Trash Talking Battle for Money Title on PGA Tour Heats Up: #bringiton

Kathy BissellCorrespondent IOctober 14, 2011

Webb Simpson chases money title at McGladrey's Classic
Webb Simpson chases money title at McGladrey's ClassicSam Greenwood/Getty Images

As the gentle roar of the private jets drowns out the wail of gulls at Sea Island, something exceptional has happened.  The Money Title just got interesting again. 

Long forgotten in the Tiger Woods' headlines of the last 15 years, this time around, the battle between Webb Simpson, late season darling of the PGA Tour, and Luke Donald, world No. 1, is heating up.

The prize: biggest bank account at the end of the season. 

With his finish in the FedEx, Donald was poised to be leading money winner on two tours, a feat that has seemed impossible until this season. No one has ever done it.  Donald had not planned to play any fall series events.  

But Webb Simpson, approximately $69,000 behind Donald, entered the McGladrey Classic on Sea Island.  He fired a first round 63, and the battle was joined.

“I wasn’t sure if I was going to play, but Luke played well all year, and since I started making a run for the money title, it became pretty important to me to win,” Simpson said before the start of the McGladrey Classic. “If you win the money list, you’re probably added to a list of 50 guys.”  

(Actually it’s less than that. Twenty different players have won the award since the PGA Tour was formed in 1968.  It was named after Arnold Palmer in 1981. Included are: Billy Casper, Frank Beard, Lee Trevino, Jack Nicklaus, Johnny Miller, Tom Watson, Tom Kite, Craig Stadler, Hal Sutton, Curtis Stsrange, Greg Norman, Corey Pavin, Fred Couples, Nick Price, Tom Lehman, Tiger Woods, David Duval and Vijay Singh.)

Luke Donald at Madrid Masters last week.
Luke Donald at Madrid Masters last week.Julian Finney/Getty Images

After Simpson added McGladrey to his schedule, Donald threw his golf glove into the ring earlier today and entered next week’s Children’s Miracle Network Classic in an effort to secure his place in history. 

Simpson finished his round after the weekly 5 pm deadline that the PGA Tour has for players to confirm entry for the following week, but he was allowed 30 minutes after his round to contact Tour headquarters to commit to next week's event.  It’s the closest thing we will see to a soap opera cliff hanger in golf for a while.

“I’m gonna play next week,” he said after shooting -3 to tie Michael Thompson at -10.  “I thought Luke was definitely going to play.”

He said he thought about what would happen if he did not enter next week and Donald surged ahead of him.  “I’d feel pretty dumb,” he added. “ I’m thinking he’s kind of thinking the same thing I’m thinking, that if one of us was going to play, the other one really needed to.”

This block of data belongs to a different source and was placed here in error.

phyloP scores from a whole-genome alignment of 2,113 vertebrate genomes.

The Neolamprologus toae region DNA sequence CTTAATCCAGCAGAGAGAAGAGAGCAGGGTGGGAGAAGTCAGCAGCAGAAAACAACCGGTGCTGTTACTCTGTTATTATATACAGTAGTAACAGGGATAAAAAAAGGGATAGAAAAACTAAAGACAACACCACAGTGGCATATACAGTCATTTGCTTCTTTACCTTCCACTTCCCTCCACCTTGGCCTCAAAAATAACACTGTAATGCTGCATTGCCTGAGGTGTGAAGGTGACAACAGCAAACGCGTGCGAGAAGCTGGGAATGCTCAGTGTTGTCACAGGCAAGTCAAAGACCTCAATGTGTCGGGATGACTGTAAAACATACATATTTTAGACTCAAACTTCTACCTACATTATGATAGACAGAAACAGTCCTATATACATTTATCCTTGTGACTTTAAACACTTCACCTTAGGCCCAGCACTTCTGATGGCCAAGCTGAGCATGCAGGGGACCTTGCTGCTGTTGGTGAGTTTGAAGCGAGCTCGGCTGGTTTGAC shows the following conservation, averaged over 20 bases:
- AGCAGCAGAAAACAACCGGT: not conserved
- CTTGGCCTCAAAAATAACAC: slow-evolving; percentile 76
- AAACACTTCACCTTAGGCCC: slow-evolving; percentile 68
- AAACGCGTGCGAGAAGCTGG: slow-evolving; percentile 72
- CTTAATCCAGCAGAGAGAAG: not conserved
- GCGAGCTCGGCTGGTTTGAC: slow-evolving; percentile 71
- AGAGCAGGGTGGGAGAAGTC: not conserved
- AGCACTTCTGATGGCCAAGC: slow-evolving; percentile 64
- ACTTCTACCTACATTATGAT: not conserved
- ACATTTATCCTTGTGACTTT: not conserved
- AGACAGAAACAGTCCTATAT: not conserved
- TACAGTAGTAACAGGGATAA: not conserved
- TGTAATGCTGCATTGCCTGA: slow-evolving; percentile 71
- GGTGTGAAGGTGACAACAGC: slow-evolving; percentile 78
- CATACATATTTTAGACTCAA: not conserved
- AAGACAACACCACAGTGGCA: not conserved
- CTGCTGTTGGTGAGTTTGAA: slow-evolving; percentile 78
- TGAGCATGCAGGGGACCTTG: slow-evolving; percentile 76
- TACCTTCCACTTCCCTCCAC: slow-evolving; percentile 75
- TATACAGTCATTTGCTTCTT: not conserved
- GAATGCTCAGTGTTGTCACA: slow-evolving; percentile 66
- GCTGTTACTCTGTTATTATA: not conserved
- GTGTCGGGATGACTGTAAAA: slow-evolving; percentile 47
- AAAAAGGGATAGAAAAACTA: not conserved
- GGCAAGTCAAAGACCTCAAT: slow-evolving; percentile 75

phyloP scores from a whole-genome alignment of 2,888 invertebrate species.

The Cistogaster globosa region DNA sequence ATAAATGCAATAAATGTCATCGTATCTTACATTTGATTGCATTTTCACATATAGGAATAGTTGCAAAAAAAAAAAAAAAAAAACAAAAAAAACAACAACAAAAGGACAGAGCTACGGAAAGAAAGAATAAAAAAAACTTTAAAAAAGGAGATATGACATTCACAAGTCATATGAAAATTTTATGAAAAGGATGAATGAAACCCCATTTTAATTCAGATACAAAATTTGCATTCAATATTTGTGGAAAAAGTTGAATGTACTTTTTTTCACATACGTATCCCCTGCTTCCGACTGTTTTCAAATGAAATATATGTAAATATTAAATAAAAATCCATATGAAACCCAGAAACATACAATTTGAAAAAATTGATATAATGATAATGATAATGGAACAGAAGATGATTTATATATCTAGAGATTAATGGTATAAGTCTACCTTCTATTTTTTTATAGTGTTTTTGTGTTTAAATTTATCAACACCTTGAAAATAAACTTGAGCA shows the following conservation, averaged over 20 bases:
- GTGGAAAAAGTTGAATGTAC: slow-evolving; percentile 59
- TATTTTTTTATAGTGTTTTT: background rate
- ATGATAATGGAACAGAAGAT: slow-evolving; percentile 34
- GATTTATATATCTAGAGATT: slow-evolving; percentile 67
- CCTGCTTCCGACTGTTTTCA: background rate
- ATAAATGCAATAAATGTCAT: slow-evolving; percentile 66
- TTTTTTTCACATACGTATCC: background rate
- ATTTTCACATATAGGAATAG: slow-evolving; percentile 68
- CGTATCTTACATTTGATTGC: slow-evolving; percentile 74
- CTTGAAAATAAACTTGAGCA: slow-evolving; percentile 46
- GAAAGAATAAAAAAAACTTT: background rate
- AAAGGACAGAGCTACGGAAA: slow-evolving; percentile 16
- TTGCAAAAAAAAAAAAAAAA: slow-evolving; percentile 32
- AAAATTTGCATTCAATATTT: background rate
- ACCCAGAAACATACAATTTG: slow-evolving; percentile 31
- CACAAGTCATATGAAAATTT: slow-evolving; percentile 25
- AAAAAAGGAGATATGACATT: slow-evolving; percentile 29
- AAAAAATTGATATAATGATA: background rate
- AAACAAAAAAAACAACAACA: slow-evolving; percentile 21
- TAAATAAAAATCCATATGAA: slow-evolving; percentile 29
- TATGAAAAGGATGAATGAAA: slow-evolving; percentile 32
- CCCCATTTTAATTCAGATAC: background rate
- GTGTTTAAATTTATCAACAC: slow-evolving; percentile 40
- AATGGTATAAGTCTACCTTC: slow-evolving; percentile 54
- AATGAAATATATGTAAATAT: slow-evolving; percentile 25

Although Simpson said that when he committed to McGladrey, he basically, in his mind, also committed to Disney.  “ I didn’t want him to know that!”  Simpson added with a grin.

Donald has added his two cents via Twitter, and he’s even trash talked: “There was never really a decision to be made, I have a chance of making history. See you all at Disney next week #bringiton.”  

SimpsonSam Greenwood/Getty Images

Luke Donald trash talking is, well, like Webb Simpson trash talking.  It’s one of those things you can’t imagine happening.  They are just too polite.

The last time there was anything resembling a trash talking battle for the money title was 2003.  Vijay Singh had a chance to overtake Tiger Woods as leading money winner, and he added tournaments to do it. 

''I'm in the best position to win the money title. I'm playing well, I've got two tournaments to go, and I'm playing one extra tournament than Tiger. If I win next week, he can win the week after. He ain't going to beat me,” Singh told golf reporter Cliff Brown of the New York Times.

Woods, who already had five money titles at the time, basically abdicated and did not enter additional tournaments. He left the crown for Singh. 

The money title was named after Arnold Palmer because back in the day, he was the first to win $1 million. The milestone came in 1968 after a second place finish at the PGA Championship in San Antonio.  It was 13 years after he turned professional.  Today’s players can win $1 million in one week at 31 PGA Tour events every year.

Kathy Bissell is a Featured Columnist for Bleacher Report. Unless otherwise noted, all quotes were obtained first hand.


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